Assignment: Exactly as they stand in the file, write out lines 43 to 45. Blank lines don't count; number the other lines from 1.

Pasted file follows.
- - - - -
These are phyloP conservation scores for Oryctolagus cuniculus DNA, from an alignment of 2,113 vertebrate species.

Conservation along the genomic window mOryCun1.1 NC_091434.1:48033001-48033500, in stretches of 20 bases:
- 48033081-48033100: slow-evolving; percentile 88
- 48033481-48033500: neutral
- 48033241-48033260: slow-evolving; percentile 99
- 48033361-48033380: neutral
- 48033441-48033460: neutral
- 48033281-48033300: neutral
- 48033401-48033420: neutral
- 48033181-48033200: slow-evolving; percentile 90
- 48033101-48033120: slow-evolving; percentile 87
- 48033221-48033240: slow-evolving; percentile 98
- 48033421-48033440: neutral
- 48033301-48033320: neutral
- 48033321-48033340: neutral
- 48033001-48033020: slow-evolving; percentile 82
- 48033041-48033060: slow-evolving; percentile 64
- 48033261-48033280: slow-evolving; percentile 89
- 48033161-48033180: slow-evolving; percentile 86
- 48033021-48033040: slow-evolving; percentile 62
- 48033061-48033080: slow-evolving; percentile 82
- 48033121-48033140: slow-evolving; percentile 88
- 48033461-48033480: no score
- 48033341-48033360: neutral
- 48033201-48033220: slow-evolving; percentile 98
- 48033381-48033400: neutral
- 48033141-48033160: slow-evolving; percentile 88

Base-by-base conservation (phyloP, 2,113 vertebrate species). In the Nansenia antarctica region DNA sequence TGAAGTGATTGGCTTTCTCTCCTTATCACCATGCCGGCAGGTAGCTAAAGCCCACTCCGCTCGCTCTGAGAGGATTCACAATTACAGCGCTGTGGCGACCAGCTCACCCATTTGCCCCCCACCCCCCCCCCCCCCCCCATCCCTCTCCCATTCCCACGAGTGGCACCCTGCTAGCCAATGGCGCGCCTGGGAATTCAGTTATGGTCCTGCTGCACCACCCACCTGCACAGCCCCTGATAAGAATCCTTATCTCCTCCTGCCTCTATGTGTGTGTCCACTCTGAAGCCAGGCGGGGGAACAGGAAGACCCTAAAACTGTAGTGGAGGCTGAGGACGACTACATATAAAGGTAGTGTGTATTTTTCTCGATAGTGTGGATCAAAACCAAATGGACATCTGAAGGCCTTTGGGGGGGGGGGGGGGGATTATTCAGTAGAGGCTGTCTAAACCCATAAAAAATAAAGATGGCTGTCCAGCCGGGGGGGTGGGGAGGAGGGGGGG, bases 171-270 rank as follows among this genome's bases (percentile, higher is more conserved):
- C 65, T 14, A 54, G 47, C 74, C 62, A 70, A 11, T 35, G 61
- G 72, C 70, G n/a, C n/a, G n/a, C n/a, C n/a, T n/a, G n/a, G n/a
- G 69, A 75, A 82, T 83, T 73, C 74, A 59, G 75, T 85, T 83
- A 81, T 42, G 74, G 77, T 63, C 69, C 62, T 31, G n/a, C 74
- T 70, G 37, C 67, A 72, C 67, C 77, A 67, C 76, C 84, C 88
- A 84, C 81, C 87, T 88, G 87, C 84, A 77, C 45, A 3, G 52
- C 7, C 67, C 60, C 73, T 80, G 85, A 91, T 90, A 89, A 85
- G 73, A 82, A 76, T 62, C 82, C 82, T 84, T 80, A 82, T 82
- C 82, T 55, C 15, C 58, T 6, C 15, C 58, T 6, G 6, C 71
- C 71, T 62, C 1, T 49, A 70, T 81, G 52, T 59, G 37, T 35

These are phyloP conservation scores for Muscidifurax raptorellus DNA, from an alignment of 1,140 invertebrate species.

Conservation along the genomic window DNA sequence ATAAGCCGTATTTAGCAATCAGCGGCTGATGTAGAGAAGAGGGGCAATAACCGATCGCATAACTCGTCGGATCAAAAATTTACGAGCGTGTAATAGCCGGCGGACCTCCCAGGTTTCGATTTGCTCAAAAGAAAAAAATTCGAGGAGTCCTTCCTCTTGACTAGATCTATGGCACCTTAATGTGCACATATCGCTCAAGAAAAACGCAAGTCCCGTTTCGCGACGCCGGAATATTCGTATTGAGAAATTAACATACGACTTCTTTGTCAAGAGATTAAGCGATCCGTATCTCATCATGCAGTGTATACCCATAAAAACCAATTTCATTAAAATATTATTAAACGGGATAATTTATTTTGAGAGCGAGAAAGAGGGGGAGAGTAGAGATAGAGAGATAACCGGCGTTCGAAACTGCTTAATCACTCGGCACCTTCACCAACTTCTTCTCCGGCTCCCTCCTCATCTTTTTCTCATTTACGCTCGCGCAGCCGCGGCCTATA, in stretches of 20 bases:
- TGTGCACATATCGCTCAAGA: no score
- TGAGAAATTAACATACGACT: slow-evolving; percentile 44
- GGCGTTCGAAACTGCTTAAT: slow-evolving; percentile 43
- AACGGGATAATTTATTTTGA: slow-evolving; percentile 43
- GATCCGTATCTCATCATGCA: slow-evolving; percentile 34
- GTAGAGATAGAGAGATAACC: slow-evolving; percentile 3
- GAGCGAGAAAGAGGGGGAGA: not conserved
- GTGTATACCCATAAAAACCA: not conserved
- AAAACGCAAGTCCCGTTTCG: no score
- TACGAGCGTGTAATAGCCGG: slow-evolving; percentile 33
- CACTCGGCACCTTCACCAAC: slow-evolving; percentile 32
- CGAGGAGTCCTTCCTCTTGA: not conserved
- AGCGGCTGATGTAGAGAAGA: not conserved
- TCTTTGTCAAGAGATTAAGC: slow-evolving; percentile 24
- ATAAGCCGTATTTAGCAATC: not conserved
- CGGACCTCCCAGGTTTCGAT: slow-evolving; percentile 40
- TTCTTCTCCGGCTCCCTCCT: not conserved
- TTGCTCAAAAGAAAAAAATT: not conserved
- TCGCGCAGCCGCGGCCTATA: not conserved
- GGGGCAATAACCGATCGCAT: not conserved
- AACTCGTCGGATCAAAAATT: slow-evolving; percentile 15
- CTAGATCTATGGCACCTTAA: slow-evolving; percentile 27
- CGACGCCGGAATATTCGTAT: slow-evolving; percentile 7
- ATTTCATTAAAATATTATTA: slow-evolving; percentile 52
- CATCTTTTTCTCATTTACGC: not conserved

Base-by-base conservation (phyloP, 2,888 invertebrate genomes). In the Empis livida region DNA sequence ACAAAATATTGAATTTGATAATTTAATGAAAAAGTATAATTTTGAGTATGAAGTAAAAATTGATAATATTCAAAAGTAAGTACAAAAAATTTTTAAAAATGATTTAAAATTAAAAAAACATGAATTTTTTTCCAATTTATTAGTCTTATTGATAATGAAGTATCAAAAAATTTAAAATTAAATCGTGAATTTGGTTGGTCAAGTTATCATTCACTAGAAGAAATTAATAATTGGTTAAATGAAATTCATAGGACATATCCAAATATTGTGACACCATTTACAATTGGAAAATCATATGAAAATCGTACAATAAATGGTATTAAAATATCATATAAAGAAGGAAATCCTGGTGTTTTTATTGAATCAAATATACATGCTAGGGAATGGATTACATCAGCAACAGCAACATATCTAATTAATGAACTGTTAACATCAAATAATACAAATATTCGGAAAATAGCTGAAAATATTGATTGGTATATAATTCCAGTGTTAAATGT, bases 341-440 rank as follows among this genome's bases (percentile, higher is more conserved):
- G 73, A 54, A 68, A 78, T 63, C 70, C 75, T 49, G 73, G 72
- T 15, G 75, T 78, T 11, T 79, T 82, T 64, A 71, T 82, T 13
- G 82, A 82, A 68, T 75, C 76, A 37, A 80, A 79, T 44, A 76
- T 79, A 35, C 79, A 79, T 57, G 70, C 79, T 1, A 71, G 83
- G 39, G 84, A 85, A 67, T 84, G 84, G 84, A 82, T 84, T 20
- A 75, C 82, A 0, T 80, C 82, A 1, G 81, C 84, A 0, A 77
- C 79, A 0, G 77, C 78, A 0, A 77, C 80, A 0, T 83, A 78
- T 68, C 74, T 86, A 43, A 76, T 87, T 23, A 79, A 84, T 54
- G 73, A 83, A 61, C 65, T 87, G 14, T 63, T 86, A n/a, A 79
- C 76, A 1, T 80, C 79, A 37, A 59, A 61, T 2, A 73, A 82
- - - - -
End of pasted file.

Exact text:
- GGCGTTCGAAACTGCTTAAT: slow-evolving; percentile 43
- AACGGGATAATTTATTTTGA: slow-evolving; percentile 43
- GATCCGTATCTCATCATGCA: slow-evolving; percentile 34